The second method of revoking a will is even simpler. You can revoke a will by killing it physically. Just shred it but make sure there are no copies of the will. The destruction, however, has to be deliberate: if the house burns down and the will burns with it, it has not been revoked, and if you can prove what was in the will, you can still have it probated. A lost or destroyed will can, then, have a kind of life after death. Still, on the whole, the law places great emphasis, almost mystical emphasis, on the will itself, and its signatures. And on the original will. This is the important document—not a photocopy or the like. The will has a kind of magic. You can get rid of it only with another magic document, or by actually putting it physically to death.
Destroying a will, then, was something like killing a vampire: the stake had to go through the vampire’s heart; nothing less would do. Generally speaking, the law has stood firm on one crucial point. The law will not take into account the mere fact that a will is old, out-dated, and doesn’t seem to fit the testator’s present situation or conform to his later wishes. The message is plain: if your situation changes, then change your will. Otherwise, the old will stands.
Contesting a Will
If you want to contest a will, speak to an experienced Morgan Utah probate lawyer. There are some valid grounds on which you can contest a will in Morgan Utah.
The main reason that will contests are rare is quite simple: most wills seem fair and just. A widow dies, survived by three children, and she leaves her money to the three, in equal shares. Her money goes to those whom the law calls the “natural objects of her bounty.” Nobody has any reason to object; and nobody does.
For wills that can be contested, there are some huge hurdles. One is social. Even if daddy’s will was unfair, bringing a lawsuit might cause bitterness and alienate the rest of the family. No doubt thousands of families do disintegrate because of anger and disappointment that pivots on inheritance. But probably most families survive. Cost is another hurdle. A will contest can be expensive; and the risks are high. A third hurdle is the law itself. It puts many obstacles in the path of those who might want to contest.
Fraud is another basis for contesting a will. But this too is a rare claim, and rarely successful. The books and the cases talk about “fraud in the inducement,” and “fraud in the execution.” Fraud in the inducement means “willfully false statements of fact,” which are “intended to deceive testator, which do deceive him, which induce him to make a will, and without which he would not have made such a will.” Lies about the will itself—the document—which induce the testator to “execute an instrument of whose nature or contents he is ignorant,” constitute fraud in the execution. The cases on “fraud” often involve old, feeble people. Some of them seem really to be cases of undue influence, or lack of competency.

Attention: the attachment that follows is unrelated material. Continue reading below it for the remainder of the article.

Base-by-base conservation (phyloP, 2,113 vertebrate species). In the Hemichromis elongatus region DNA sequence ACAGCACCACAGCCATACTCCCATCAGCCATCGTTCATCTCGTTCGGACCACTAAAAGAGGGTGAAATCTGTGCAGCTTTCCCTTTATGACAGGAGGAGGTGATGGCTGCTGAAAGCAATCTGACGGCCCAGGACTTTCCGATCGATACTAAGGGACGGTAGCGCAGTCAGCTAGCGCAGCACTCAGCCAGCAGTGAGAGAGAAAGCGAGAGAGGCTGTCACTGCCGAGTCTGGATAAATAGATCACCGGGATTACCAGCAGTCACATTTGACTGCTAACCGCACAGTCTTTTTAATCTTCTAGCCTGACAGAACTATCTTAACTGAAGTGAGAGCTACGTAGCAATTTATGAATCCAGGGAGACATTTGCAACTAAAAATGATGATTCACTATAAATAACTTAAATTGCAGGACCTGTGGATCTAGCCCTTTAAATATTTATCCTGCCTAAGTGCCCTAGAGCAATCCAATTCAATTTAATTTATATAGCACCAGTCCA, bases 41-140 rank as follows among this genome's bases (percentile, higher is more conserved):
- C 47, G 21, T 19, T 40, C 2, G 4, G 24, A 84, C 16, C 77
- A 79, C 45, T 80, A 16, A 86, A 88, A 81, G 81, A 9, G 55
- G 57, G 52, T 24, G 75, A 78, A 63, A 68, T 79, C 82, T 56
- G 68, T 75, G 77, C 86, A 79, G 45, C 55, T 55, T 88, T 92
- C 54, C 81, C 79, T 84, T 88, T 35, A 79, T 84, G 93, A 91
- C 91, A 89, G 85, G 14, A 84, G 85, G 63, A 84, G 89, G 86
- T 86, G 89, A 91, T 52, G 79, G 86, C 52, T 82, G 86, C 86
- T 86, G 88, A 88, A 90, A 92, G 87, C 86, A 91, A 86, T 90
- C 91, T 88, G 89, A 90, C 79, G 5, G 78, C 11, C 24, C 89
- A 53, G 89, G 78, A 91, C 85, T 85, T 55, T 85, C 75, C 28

Disappointed relatives attack the will, claiming that somebody (a housekeeper, a relative, a neighbor, a trophy wife, a girlfriend, or a gay lover) took advantage of Grandma or Grandpa and inveigled him or her into leaving money to the undue influencer. Many of the cases are about “unnatural” wills (wills that disinherit close relatives); undue influence is “presumed,” too, if the alleged Svengali stood in a “confidential relationship” to the deceased. So, if a person suddenly cuts off his relatives and leaves almost everything to his doctor, lawyer, priest, guardian, or the like, the will may be in trouble. The influence, of course, has to be “undue.” If an old man executes a will leaving all his money to his housekeeper, who is in the room hectoring and badgering him, that situation will seem exceedingly suspicious to a court. But if it’s his wife in the room hectoring and badgering, and he leaves her everything, this is much less likely to be considered “undue” influence. It is influence of course, but not “undue.”